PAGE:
London Mayoral Election: Is Sadiq Khan a certainty?

This article first appeared at on 1st March

We daren’t use the word ‘certainty’ lightly in politics nowadays but the Betfair market signals pretty much imply that is the case in the race for Next London Mayor. Sadiq Khan is up for re-election in May and is rated 96% likely at odds of just [1.04].

Stewart withdrawal reduces uncertainty

These elections – the Greater London Assembly is also in play – were postponed last year due to Covid. One consequence of the delay is the absence of the Independent candidate most likely to impact the outcome – ex-Conservative Minister Rory Stewart. Whilst he wasn’t showing much cut-through, Stewart would have received a lot of media coverage, mostly sympathetic.

Whereas Stewart had the potential to eat into both the Tory and Labour shares – if not necessarily win – now it is effectively a straight fight between the big-two. An alternative vote system is used, meaning Lib Dem, Green and smaller party votes will be redistributed to either Khan or his Tory opponent, Shaun Bailey.

Polls project Khan landslide

Given very consistent electoral and polling trends dating back to long before Khan won in 2016, those transfers should prove decisive even if he underperforms. He consistently polls around 50% in the first round so may not need them. Head-to-head in the second round, Yougov record Khan leading Bailey 64-36, in line with several Redford and Wilton surveys.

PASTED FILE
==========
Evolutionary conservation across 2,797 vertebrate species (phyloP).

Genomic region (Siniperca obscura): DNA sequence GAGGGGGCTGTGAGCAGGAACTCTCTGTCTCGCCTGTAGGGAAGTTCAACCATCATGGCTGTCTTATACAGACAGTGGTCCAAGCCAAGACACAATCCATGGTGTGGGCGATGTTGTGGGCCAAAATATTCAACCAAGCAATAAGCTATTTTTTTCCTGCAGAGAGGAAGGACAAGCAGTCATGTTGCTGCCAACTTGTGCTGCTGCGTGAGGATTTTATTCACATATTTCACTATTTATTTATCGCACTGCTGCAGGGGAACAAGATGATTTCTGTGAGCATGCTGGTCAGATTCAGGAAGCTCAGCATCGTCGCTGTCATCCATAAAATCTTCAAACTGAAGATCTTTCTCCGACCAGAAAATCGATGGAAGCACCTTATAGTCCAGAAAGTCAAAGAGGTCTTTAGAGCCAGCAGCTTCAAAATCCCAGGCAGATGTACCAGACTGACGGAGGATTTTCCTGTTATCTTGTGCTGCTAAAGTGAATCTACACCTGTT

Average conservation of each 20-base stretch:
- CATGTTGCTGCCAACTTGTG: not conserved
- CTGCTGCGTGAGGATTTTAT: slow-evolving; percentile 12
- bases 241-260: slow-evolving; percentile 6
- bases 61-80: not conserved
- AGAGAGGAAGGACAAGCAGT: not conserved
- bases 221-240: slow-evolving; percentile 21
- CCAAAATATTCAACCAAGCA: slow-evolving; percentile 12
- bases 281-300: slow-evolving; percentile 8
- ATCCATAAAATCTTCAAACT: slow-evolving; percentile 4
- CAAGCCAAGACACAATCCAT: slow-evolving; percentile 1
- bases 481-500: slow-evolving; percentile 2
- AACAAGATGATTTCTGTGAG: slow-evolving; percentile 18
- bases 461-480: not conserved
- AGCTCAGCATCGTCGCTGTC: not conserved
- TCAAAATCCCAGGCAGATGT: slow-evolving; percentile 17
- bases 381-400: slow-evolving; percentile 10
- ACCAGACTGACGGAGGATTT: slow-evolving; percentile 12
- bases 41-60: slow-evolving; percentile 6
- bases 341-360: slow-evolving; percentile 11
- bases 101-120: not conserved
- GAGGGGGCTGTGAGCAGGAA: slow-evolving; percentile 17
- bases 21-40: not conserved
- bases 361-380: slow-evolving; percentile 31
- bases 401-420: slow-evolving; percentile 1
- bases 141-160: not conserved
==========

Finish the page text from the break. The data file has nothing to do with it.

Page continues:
To a distant observer of UK politics, such numbers may seem surprising. His predecessor was Boris Johnson, so London isn’t necessarily beyond Tory ambitions. Labour are in a dismal place nationally. London has no shortage of problems and Khan is frequently attacked over his record on crime and transport. Critics constantly accuse him of gesture politics and virtue-signalling.

Labour dominate London nowadays

The explanation runs much deeper than personalities. Since the Johnson era, London has changed politically to profound effect. Brexit transformed the dynamics as UK politics descended into culture wars. New voting blocs were formed based on age, ethnicity and education level.

The upshot nationwide is a Tory majority, as older, whiter, Brexit-backing constituencies abandoned Labour. But in younger, diverse, graduate-rich London, they have become dominant. Even as Jeremy Corbyn led the party to catastrophic, historic defeat in 2019, Labour won two-thirds of London seats, with 48% of the vote, leading the Tories by 16%. They even gained Putney.

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